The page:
Two brothers. Bound by a promise. Torn apart by war.
Tadeusz and Jacek Lewandowski are the closest of brothers. After the tragedy of losing their mother and with their father in the Polish army, they are raised by their grandfather, a skilled wood-craftsman. They enjoy an idyllic childhood in the Tatra Mountains.
Relying on each other for everything, Tad and Jacek have never been apart. That is, until, the Nazi and Russian armies close in on Poland in September 1939, forcing Tad to leave behind his degree course and everyone he loves to escape across occupied Europe.
Tad’s journey is fraught with danger but he battles on using the life-skills Jacek taught him growing up. Eventually reaching Blackpool, he joins the Polish Air Force. The war against the Nazis is just beginning and the aftermath of war has a huge impact on the lives of both brothers in more ways than one...
Rachel Clare lives in Lancaster, has a BA (Hons) in English and French, an MA in Modern Languages Research and a Postgraduate Diploma in Newspaper Journalism. She teaches French in a Primary School and has always enjoyed writing. Roses of Marrakech (2018) was her debut novel, inspired by her travels and family history.
Rachel says, “I have been on many holidays to Poland and have wanted to write a novel set there for many years. My mother, who grew up in Blackpool, told me of the strong links between the Polish Air Force in World War II and the town. From my research of that period, I found a lot of interesting facts and places in Blackpool with connections to the airmen and have therefore used them as a basis for this novel.”
Jackie B. (Guest Review) - 09 Apr, 2021
Having thoroughly enjoyed ‘The Roses of Marrakech, Rachel’s debut novel, I could not wait to get started on ‘The Woodcarver of Krakow’ ; I was not disappointed.
The clever way the story is presented from both the 1930’s and current day is easy to follow, with some wonderful characters along the way.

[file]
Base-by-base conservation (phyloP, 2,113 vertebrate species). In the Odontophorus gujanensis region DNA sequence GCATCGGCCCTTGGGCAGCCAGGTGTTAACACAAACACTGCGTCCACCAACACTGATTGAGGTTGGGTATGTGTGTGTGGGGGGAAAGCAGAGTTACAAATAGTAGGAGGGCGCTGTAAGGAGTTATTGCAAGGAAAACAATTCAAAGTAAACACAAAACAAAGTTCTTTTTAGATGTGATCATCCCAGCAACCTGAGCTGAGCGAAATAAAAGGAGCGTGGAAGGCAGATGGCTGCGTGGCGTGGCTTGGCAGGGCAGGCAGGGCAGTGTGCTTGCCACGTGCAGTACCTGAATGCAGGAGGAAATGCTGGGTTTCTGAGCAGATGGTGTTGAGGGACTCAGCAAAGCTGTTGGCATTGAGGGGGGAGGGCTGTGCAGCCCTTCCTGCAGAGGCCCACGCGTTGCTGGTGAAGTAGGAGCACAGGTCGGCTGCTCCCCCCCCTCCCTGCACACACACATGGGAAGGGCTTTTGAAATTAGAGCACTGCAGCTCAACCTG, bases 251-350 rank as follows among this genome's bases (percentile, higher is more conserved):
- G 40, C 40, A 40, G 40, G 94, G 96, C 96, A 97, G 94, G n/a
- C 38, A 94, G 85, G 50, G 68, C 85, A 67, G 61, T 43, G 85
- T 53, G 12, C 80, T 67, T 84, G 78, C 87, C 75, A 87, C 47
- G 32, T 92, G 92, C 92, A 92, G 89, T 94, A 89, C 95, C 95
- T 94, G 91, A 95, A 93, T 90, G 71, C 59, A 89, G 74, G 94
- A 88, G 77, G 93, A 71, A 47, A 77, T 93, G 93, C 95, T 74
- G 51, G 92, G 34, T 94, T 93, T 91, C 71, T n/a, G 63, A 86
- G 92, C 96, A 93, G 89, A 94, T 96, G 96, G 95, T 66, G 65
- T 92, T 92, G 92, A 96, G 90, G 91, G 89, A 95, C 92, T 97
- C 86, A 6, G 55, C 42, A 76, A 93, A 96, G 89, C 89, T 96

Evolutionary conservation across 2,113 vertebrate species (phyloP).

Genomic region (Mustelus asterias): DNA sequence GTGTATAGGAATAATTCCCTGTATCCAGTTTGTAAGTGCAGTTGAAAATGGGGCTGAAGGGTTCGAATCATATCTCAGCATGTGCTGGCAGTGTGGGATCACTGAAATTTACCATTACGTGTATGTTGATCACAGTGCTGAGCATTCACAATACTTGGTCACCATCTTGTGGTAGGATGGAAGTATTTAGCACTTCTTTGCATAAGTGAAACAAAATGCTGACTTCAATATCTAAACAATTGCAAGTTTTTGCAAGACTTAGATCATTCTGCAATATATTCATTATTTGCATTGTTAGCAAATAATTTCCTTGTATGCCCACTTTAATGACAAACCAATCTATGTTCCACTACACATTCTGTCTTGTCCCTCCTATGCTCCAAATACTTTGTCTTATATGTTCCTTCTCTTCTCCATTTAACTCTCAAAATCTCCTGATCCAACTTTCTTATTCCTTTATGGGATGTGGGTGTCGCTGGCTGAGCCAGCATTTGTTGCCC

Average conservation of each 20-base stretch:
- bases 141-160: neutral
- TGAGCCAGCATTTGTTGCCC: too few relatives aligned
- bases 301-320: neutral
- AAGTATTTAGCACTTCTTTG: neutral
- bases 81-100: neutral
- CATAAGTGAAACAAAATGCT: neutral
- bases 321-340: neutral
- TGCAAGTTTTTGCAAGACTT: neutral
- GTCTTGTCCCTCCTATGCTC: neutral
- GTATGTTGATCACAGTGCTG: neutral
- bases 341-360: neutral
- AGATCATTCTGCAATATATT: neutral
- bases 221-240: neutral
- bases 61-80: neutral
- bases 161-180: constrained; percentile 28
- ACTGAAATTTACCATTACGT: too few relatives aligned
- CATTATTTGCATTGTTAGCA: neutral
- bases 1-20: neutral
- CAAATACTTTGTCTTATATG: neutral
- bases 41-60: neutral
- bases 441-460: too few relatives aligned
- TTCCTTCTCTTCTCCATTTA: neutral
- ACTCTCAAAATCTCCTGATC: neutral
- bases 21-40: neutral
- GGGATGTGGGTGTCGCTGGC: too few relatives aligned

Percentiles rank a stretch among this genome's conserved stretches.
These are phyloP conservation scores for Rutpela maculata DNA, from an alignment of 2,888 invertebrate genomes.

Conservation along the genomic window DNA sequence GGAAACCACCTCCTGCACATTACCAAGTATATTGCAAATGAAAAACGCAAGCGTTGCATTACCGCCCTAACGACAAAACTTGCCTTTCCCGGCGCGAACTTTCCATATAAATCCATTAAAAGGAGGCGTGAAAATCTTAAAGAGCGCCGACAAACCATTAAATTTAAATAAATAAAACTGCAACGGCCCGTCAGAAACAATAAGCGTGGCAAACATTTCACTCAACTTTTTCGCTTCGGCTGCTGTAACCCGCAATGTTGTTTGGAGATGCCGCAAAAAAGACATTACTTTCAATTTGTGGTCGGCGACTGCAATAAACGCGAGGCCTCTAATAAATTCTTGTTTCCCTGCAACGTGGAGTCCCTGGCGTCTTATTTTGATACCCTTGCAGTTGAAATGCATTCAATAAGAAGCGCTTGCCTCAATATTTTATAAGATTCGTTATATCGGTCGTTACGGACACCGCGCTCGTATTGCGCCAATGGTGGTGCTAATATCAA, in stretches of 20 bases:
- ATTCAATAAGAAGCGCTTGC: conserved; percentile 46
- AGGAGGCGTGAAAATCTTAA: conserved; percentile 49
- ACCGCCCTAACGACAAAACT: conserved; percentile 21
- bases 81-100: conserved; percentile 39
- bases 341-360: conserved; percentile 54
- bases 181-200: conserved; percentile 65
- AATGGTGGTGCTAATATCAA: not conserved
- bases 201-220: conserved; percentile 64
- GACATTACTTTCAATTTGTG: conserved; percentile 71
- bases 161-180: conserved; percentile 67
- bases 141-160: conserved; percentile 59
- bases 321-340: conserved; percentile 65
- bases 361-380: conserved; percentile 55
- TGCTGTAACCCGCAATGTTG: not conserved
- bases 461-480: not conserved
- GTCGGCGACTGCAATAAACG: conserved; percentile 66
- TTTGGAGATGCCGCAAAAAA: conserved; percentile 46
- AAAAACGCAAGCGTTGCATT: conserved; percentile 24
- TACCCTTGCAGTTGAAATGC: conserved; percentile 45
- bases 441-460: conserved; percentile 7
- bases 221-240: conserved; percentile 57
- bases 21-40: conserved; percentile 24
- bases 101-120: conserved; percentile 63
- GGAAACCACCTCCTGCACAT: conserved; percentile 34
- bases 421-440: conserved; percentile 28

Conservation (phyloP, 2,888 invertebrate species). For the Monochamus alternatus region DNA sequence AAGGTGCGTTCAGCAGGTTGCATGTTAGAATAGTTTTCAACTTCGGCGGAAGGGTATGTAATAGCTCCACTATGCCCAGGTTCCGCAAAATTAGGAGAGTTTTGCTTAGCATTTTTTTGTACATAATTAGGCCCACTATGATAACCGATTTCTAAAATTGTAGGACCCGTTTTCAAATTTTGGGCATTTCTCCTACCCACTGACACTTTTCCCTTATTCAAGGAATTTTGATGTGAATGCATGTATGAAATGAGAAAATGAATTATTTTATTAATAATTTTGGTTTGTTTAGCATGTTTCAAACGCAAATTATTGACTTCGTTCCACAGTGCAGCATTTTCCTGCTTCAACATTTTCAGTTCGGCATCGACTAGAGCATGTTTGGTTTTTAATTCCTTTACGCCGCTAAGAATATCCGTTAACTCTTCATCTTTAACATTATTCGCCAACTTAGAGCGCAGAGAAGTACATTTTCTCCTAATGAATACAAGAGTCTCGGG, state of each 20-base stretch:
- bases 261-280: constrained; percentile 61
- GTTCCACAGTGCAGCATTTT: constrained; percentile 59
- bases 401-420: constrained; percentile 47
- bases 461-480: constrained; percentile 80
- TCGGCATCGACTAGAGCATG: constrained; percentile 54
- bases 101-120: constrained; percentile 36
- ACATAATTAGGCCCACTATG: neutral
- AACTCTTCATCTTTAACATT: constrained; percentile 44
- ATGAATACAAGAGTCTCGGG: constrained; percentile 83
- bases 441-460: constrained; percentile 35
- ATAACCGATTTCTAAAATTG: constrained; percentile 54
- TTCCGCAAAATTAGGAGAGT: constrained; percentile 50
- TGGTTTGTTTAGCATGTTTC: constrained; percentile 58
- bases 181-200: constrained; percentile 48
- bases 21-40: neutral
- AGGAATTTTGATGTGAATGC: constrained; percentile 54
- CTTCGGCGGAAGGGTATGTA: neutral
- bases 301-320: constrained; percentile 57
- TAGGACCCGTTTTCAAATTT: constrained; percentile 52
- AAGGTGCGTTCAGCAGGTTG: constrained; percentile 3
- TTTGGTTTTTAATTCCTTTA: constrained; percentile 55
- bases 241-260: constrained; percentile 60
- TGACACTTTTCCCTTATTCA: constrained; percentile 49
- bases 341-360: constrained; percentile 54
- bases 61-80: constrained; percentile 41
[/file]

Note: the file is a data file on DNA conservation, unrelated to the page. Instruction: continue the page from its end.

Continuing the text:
The relationships created, notably the one between grandmother, mother and daughter are wonderful and so relatable – I found myself smiling at the very similar relationship between my own mother and daughter.
Although I have never visited Poland, through Rachel’s vivid and stunning descriptions of the Country I felt myself there and would dearly love to visit in the near future.
I would highly recommend this heart-warming story and look forward to reading more from Rachel Clare in the future.
Debbie C. (Guest Review) - 09 Apr, 2021
Thank you to Book Guild and NetGalley for a copy of The Woodcarver of Krakow by Rachel Clare. I’m really torn on this one but I will give it 3 stars. Here’s why I’m torn, the storyline is really good. It’s full of Polish history we recently learned on a WWII History tour of Poland and German. The best I can remember it’s very accurate in the book. It’s told in a back and forth between the present family trying to find out about their past family and the telling of the past Polish family’s story during WWII. Here’s why I couldn’t give it a better rating, it was very repetitious, predictable in places and way too many unneeded descriptive details that only made the story drag. I found it an average read when it could have been a great read with more fine tuning.
Clara Carter (Guest Review) - 09 Apr, 2021
Although classed as another World War 2 read, this was different from the others that have recently flooded the market. Two brothers Tadeusz and Jacek are raided by their grandfather after their mother’s death because their father is fighting in the Polish army. The lived in Tatras mountains, a place I have visited myself, a stunning, serene, idyllic place, until the Nazi invasion of Poland when their reality was torn apart. Tad leave Poland, forced to leave all that he knows and loves behind him. He makes it to England eventually and joins the Polish air force intent in fighting for his country’s freedom, all of the time with his brother who he loves dearly in his thoughts and in his heart. This book really highlighted Poland and how it and its people suffered during the Nazi and Russian occupation, It was interesting and well written and I liked that it was different from other World War 2 novels that I’ve read in the past.